Does Private=Privilege?

Does attending a private school increase your admissions into college?


Alyssa Greco

Colleges take into account many factors, including performance in the classroom.

Parents send their children to private schools with high hopes for their future. There tends to be three main reasons as to why parents are sending their children to private schools rather than public: safety, higher education, and occasionally religion (Why Do Parents Send Their Child to Private School?).  Part of the motivation behind sending a child to a private school is that it will increase their chances of college admissions (especially at more selective schools), but is this a false narrative? Do college admission directors really choose a student who attends a private school over one who went public?

The American public school system has faced large amounts of criticism over the years. Parents evaluate the overall quality of the education and environment of the school while deciding where to send their children. The Public Schooling system has been declining since World War II, and has since been overflowed with half-hearted efforts to reform it. A stigma has been created in Saint Louis regarding whether the student attends a prestigious private school or not. If you are from Saint Louis, I’m sure you’ve heard the infamous saying: “where’d you go to highschool?” Due to this stigma, the most controversial argument arises; are these students receiving admissions or their academic efforts or purely privilege?

Albert Tecerco writes a guest essay for the The New Yorker, regarding this topic: “These schools are so effective at influencing the admission process that they further advantage our society’s privileged few and leave everyone else free to believe that only the most accomplished, most brilliant students get into prestigious universities” (There’s Still One Big Trick for Getting Into an Elite College).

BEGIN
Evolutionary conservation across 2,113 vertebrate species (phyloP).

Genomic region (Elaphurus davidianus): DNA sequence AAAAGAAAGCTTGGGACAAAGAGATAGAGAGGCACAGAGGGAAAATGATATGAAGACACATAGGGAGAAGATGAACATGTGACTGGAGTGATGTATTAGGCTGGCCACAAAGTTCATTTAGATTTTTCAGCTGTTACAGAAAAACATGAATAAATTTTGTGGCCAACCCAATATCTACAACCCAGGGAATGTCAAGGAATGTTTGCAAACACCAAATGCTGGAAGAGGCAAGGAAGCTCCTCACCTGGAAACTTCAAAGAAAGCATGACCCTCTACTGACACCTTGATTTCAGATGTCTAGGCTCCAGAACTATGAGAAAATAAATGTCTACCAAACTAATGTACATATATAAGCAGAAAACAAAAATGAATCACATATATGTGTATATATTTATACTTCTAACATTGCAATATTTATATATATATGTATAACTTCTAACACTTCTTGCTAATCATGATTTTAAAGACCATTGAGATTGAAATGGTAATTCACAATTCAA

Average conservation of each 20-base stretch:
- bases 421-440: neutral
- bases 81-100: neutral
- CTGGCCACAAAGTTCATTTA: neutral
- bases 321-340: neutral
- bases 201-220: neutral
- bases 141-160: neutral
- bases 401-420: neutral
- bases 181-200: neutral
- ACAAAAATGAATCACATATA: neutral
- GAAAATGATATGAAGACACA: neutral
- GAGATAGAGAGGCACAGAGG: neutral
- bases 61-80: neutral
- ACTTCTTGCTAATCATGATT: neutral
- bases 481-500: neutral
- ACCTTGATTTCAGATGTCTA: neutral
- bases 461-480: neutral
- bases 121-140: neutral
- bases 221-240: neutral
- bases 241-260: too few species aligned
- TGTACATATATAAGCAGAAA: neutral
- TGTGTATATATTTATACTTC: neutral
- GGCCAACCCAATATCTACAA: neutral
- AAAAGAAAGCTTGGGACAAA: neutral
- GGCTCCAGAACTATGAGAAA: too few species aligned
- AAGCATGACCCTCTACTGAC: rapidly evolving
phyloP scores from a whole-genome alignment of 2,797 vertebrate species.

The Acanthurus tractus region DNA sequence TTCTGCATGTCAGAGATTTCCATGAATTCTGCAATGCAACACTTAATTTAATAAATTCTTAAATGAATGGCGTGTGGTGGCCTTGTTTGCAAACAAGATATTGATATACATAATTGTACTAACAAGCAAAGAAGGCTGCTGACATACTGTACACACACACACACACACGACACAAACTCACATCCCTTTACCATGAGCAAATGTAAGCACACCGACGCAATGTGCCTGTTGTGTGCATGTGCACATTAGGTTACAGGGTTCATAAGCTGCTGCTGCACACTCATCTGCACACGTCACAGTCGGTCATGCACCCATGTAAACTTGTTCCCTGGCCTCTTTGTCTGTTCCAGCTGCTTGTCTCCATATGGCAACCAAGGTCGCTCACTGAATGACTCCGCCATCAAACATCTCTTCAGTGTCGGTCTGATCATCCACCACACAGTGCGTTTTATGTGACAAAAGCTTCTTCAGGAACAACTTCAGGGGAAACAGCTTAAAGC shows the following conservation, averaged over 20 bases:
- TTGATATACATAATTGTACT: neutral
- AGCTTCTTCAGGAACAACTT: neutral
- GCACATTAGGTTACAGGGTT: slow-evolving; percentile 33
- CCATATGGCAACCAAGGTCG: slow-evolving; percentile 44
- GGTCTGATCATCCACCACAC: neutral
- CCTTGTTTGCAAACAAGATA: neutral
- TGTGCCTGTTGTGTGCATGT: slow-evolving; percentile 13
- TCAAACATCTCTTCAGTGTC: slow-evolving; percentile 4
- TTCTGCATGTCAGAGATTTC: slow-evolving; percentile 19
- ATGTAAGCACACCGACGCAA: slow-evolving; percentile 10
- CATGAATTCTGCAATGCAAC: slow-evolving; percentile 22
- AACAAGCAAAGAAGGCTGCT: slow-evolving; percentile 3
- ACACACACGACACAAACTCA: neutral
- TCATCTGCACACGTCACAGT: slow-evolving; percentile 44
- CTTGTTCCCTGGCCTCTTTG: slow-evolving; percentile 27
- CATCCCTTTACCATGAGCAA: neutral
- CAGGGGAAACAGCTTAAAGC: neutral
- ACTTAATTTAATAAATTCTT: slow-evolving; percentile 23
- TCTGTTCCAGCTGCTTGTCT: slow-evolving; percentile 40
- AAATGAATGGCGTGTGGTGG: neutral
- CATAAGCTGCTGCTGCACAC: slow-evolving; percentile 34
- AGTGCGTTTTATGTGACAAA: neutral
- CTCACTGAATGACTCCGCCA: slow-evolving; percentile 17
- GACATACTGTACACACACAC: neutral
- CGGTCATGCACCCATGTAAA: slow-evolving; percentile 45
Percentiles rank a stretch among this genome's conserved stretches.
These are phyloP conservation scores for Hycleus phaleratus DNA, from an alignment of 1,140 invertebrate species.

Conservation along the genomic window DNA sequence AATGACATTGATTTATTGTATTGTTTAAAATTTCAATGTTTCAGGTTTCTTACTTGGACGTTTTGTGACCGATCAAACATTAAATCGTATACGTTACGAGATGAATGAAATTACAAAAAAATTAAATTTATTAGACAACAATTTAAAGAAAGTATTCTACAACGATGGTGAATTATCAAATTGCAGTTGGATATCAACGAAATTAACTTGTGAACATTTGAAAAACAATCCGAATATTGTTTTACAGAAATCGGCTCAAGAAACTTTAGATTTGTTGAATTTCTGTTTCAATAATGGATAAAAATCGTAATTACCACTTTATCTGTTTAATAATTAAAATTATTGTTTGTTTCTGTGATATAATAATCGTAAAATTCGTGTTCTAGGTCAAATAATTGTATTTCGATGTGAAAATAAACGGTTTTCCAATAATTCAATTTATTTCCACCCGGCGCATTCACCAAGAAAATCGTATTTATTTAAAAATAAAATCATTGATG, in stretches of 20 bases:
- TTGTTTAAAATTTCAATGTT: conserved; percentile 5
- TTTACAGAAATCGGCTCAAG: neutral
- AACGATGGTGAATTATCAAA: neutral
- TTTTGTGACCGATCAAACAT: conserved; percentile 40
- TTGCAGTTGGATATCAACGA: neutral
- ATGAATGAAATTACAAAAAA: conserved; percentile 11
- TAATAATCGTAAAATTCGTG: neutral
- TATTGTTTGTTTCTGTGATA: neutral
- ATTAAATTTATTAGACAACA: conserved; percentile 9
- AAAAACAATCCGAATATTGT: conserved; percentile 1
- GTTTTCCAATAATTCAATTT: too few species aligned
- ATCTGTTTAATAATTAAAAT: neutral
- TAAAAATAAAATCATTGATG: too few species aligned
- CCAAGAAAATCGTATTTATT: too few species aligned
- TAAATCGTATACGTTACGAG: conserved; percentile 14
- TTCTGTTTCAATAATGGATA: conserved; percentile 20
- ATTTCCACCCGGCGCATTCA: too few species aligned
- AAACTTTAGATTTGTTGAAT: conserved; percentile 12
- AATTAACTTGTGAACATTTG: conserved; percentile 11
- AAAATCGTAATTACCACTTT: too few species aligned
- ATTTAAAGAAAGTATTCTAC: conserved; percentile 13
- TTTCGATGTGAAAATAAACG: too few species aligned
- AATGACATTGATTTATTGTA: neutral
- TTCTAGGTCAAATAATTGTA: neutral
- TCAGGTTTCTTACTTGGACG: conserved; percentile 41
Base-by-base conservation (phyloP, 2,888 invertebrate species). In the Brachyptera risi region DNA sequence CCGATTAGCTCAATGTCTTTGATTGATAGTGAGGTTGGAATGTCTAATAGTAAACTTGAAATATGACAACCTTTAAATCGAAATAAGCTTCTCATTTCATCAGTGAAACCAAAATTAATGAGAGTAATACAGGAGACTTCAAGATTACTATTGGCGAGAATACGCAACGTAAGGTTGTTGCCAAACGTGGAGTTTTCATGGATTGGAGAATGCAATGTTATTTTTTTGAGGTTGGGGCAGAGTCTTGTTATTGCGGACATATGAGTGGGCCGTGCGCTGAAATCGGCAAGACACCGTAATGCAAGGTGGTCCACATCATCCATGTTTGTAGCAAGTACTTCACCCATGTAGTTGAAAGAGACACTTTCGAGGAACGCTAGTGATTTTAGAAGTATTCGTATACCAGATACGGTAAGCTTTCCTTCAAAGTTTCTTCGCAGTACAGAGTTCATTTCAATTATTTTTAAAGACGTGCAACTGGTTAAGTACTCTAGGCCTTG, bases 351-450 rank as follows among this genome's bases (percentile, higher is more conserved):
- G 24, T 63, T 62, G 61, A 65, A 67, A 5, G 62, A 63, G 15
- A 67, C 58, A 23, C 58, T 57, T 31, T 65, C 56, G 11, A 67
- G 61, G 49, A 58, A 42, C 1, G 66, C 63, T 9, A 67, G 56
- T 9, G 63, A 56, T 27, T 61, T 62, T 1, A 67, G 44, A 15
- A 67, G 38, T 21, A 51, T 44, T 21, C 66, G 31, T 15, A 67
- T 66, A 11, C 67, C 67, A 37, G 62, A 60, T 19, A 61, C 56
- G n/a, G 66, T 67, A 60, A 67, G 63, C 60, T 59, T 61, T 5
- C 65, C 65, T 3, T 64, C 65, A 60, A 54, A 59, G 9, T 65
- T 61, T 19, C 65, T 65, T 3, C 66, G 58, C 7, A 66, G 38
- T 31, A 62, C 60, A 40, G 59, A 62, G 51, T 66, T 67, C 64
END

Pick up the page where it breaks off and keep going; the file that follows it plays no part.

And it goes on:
Doug Abhrams for the US News reports that as of October 2021, only 28% of students nationwide receive some form of need-based financial aid. This leaves America to assume that the other 72% percent come from a family of money, privilege, or connections for their children to be attending some of the most elite schools in the nation.

It is not the question of whether private school attendees have more privilege, it is proven through statistics and multiple reports that these children have the upper hand. These Students families are sacrificing a lot to send their children to these schools, but are they getting their money’s worth? Private Schools are notoriously more selective, ergo the class sizes are going to be smaller. Students are receiving a more personalized education from the teachers. The smaller class sizes can be relative to the school, but it is explicitly stated to the parents that they are paying for the benefit of their kids’ education. Public school staff members are not classified as Federal employees but state employees, meaning they are directly funded by tax dollars. The funds go to the school and then are adminstarted to the teachers. Public School Teachers are proven to be paid more than Private ones, but public school teachers are being paid to deal with tougher conditions. (Does Your High School Impact Your College Admission Chances? – Ivy Scholars).

To really get some insight, I interviewed my parents, who have sent all three of their children to private schools since we were seven years old. I asked my dad, who went to public school his entire life, why he wants to pay for his kids’ school, rather than just sending them to a public school for free? Don Greco states: “All families have different ways of spending their money, me and your mother decided to spend it on your guy’s education. We did the math and figured out if you and your siblings went to a public school, we could buy a new car every year. We think that putting money towards your education is the best, so you will be successful later in life.” In short terms my parents tell me that they send me to private school so I can get into a good college, and be successful in life.

Long story short is, yes, attending an elite private school increases your admissions to a prestigious college. These statistics prove that this statement is true, but it does not necessarily mean that Private School is better than Public, just that there are different benefits and factors that go into consideration while looking into college admissions. It is not a matter of the curriculum but how the teachers are helping the student body navigate the real world and getting a taste for what college curriculum will look like.